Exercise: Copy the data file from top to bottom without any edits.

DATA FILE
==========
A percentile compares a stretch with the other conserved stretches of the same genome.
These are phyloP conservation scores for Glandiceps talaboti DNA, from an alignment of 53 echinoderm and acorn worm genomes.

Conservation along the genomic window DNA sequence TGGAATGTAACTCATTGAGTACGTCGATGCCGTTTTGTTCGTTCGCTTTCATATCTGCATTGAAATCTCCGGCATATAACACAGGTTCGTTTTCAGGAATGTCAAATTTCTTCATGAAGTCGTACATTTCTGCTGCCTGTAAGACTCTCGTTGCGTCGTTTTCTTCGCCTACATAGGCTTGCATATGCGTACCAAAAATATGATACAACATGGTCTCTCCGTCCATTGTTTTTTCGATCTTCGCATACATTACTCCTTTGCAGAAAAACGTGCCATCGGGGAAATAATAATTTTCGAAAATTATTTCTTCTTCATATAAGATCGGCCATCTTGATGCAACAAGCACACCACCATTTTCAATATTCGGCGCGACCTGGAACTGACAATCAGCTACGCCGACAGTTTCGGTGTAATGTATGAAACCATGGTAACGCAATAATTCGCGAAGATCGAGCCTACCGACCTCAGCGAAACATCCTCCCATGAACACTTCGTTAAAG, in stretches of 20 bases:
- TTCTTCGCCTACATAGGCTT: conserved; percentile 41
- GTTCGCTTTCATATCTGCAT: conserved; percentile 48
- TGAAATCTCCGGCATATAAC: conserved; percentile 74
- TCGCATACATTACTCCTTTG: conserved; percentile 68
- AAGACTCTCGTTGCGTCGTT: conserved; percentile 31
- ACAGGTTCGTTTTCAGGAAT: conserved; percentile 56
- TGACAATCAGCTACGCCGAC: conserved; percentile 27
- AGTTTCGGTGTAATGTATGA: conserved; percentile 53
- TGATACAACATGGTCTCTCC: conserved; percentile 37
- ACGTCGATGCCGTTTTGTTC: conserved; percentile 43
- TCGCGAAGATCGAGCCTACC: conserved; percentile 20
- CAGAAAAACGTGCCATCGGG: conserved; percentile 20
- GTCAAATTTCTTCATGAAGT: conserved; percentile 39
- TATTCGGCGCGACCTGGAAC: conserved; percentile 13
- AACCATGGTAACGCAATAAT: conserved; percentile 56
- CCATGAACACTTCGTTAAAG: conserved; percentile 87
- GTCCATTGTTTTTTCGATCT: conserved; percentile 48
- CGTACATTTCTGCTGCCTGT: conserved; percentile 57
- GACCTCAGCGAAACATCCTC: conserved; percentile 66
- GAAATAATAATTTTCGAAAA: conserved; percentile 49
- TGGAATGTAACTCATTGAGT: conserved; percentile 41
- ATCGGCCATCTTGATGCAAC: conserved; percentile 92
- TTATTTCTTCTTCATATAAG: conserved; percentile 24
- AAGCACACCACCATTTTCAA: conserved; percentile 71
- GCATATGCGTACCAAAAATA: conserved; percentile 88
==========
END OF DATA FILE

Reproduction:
A percentile compares a stretch with the other conserved stretches of the same genome.
These are phyloP conservation scores for Glandiceps talaboti DNA, from an alignment of 53 echinoderm and acorn worm genomes.

Conservation along the genomic window DNA sequence TGGAATGTAACTCATTGAGTACGTCGATGCCGTTTTGTTCGTTCGCTTTCATATCTGCATTGAAATCTCCGGCATATAACACAGGTTCGTTTTCAGGAATGTCAAATTTCTTCATGAAGTCGTACATTTCTGCTGCCTGTAAGACTCTCGTTGCGTCGTTTTCTTCGCCTACATAGGCTTGCATATGCGTACCAAAAATATGATACAACATGGTCTCTCCGTCCATTGTTTTTTCGATCTTCGCATACATTACTCCTTTGCAGAAAAACGTGCCATCGGGGAAATAATAATTTTCGAAAATTATTTCTTCTTCATATAAGATCGGCCATCTTGATGCAACAAGCACACCACCATTTTCAATATTCGGCGCGACCTGGAACTGACAATCAGCTACGCCGACAGTTTCGGTGTAATGTATGAAACCATGGTAACGCAATAATTCGCGAAGATCGAGCCTACCGACCTCAGCGAAACATCCTCCCATGAACACTTCGTTAAAG, in stretches of 20 bases:
- TTCTTCGCCTACATAGGCTT: conserved; percentile 41
- GTTCGCTTTCATATCTGCAT: conserved; percentile 48
- TGAAATCTCCGGCATATAAC: conserved; percentile 74
- TCGCATACATTACTCCTTTG: conserved; percentile 68
- AAGACTCTCGTTGCGTCGTT: conserved; percentile 31
- ACAGGTTCGTTTTCAGGAAT: conserved; percentile 56
- TGACAATCAGCTACGCCGAC: conserved; percentile 27
- AGTTTCGGTGTAATGTATGA: conserved; percentile 53
- TGATACAACATGGTCTCTCC: conserved; percentile 37
- ACGTCGATGCCGTTTTGTTC: conserved; percentile 43
- TCGCGAAGATCGAGCCTACC: conserved; percentile 20
- CAGAAAAACGTGCCATCGGG: conserved; percentile 20
- GTCAAATTTCTTCATGAAGT: conserved; percentile 39
- TATTCGGCGCGACCTGGAAC: conserved; percentile 13
- AACCATGGTAACGCAATAAT: conserved; percentile 56
- CCATGAACACTTCGTTAAAG: conserved; percentile 87
- GTCCATTGTTTTTTCGATCT: conserved; percentile 48
- CGTACATTTCTGCTGCCTGT: conserved; percentile 57
- GACCTCAGCGAAACATCCTC: conserved; percentile 66
- GAAATAATAATTTTCGAAAA: conserved; percentile 49
- TGGAATGTAACTCATTGAGT: conserved; percentile 41
- ATCGGCCATCTTGATGCAAC: conserved; percentile 92
- TTATTTCTTCTTCATATAAG: conserved; percentile 24
- AAGCACACCACCATTTTCAA: conserved; percentile 71
- GCATATGCGTACCAAAAATA: conserved; percentile 88